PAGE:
The Bus from Delhi to Agra

My 5am alarm going off signalled that it was time to leave Delhi and head on to Agra, although I needn’t have bothered crawling out of bed at this ungodly hour – predictably, the bus was late.

Almost everyone I met in Delhi warned me off getting the bus to Agra, which was a bit unnerving, but I’d heard similarly bad things about the train and I didn’t fancy getting my first train during my solo trip in India from the black hole that is New Delhi Station. It looked crazy enough from the outside. So instead, the cheaper and ‘to your door’ bus service appealed to me much more. 6 hours wasn’t too bad a journey and was definitely nothing a handy iPhone playlist couldn’t sort out.

And, on the whole, the bus was a good call.

The ‘to your door’ service was, in reality, a man coming to the hotel to pick me up. I’d booked the bus through Smyle Inn so I had a fallback if anything went wrong. It had cost 500 rupees so I wasn’t expecting much. We wound through the back alleys of Delhi and ended up on a busy road where a fee other people (mainly Indians but one other tourist) were hovering. We waited for a good 10 minutes with no sign of any bus. The bus was supposedly a 6am one but it was now almost 25 past and there was no indication it was nearby.

Then I realised I’d completely lost the guy who had brought me here. To make matters worse, he had also taken my ticket. This was the point where I considered this was all an elaborate scam until I finally saw him again, though he looked as confused as I was. Eventually, at around 6.40, the bus arrived and I was ushered on. Pretty much everyone else was just taking a day trip to Agra so I was the only one with significant luggage which was stored in the boot.

The other foreign tourist and I were given seats at the back of the bus (once the epitome of coolness in my high school days) and it then filled up, all with Indians. There was a huge debacle about who got what seat, especially when someone decided to change seats midway through the journey which apparently is about as horrific as kicking a puppy.

After various pointless stops around Delhi, we finally seemed to get going, heading up the Yanuma Expressway. The bus itself was fine. It was full but not bursting and everyone had a seat. I slipped my headphones in and watched the world go by. About halfway into the journey we stopped at a service station for what seemed like an age and I’m fairly certain we left there with less people than we started with, but then finally we reached Agra just after midday.

It was at this point that pretty much everything started to go awry. Because the rest of the bus was just visiting for the day, they were heading for Agra Fort. However I wasn’t planning on doing that until tomorrow. As a result, the bus conductor (or guide, I’m not too sure who he was) led me off the bus and told me his ‘friend’ was here to take me to my hotel. His ‘friend’ was a very jolly tuk tuk driver who already had hold of my luggage from the boot of the bus and had set an inflated price to get to my hotel near the Taj Mahal’s East Gate. Not wanting to jeopardise the safety of my rucksack full of Primark clothes, I reluctantly agreed.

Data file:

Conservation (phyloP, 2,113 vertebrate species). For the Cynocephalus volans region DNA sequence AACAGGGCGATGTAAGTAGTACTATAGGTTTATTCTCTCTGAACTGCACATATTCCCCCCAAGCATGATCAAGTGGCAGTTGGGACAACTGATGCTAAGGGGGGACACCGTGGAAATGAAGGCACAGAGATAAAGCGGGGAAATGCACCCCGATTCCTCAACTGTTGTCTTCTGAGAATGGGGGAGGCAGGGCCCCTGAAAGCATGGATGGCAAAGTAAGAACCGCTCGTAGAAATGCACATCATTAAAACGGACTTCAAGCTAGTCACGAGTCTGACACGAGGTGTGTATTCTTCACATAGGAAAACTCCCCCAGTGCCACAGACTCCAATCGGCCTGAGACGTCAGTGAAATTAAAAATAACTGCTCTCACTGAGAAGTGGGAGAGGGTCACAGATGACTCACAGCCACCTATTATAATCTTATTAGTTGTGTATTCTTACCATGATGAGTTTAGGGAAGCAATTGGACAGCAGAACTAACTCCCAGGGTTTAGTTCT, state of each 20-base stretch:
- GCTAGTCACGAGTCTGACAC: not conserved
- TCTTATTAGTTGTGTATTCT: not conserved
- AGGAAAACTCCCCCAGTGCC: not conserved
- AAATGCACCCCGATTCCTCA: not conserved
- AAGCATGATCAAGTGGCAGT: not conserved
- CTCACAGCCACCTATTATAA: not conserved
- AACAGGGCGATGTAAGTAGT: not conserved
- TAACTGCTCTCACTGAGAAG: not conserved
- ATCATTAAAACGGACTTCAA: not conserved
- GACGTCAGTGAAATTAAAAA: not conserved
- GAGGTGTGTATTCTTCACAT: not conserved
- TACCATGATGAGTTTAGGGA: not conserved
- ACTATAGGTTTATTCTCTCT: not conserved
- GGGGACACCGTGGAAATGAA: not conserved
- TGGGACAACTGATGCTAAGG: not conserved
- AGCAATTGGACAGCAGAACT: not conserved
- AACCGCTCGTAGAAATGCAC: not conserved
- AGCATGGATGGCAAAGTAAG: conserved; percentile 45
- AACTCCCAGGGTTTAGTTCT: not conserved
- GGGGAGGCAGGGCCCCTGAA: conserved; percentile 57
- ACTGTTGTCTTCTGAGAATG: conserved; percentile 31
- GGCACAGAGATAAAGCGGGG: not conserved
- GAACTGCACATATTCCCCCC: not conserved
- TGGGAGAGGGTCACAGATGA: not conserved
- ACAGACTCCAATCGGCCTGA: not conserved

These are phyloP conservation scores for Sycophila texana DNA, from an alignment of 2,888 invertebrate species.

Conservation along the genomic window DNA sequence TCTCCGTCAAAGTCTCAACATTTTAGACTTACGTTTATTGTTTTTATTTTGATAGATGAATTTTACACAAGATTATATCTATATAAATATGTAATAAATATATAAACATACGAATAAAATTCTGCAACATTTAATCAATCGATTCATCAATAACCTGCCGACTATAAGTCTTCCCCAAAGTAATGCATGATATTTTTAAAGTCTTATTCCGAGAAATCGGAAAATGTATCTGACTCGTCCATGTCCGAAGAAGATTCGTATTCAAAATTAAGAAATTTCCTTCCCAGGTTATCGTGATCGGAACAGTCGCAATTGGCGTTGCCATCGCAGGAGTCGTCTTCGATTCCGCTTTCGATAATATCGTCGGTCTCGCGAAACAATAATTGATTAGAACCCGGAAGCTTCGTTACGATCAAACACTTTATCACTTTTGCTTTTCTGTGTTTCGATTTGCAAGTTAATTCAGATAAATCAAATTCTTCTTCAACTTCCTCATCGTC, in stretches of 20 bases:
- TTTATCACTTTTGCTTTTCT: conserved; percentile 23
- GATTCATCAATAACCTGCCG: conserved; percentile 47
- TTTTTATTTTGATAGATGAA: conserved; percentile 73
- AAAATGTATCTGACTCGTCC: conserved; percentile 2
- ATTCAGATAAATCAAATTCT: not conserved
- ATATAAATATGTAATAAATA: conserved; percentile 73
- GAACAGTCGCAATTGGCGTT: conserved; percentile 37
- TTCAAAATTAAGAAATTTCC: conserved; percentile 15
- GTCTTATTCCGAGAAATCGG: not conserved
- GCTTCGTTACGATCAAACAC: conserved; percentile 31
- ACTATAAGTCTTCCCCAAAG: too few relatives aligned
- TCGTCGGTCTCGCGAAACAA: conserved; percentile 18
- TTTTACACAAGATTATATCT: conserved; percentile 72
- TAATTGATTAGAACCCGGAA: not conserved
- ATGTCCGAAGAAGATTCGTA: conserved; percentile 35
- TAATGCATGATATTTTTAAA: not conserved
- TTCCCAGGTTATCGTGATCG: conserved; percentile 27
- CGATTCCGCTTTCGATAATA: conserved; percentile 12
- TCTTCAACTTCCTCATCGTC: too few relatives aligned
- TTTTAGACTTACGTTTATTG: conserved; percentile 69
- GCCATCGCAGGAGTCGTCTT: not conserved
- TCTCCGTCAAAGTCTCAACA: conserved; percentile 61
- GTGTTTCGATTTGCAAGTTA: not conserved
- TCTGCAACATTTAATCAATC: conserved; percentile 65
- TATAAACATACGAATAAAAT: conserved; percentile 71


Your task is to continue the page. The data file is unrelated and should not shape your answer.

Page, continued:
After repeatedly fighting off his offers of a sightseeing tour round Agra, I paid the tuk tuk driver and headed into the Sheela Inn hotel which was completely deserted. Literally, I was the only guest. The hotel staff spent every waking moment watching TV in the lobby and, as I was on the ground floor, watching my every movement round the hotel.

The Wi-Fi only covered the top two floors and the rooftop restaurant and, as I was peckish and wanted to catch up on t’interweb, I decided to lunch here. What followed was probably the worst meal I’ve ever had whilst travelling. Even the meal I ate in Thailand which resulted in me throwing up repeatedly for hours was tastier than this, albeit with a nastier side effect.

Not the best start to my arrival in Agra, but the bus journey was actually the least stressful bit, so don’t stress if the trains are all booked/too expensive. The expressway is fast, safe and an experience in itself. With relatively little hassle, I was finally in the home of the world’s greatest building…

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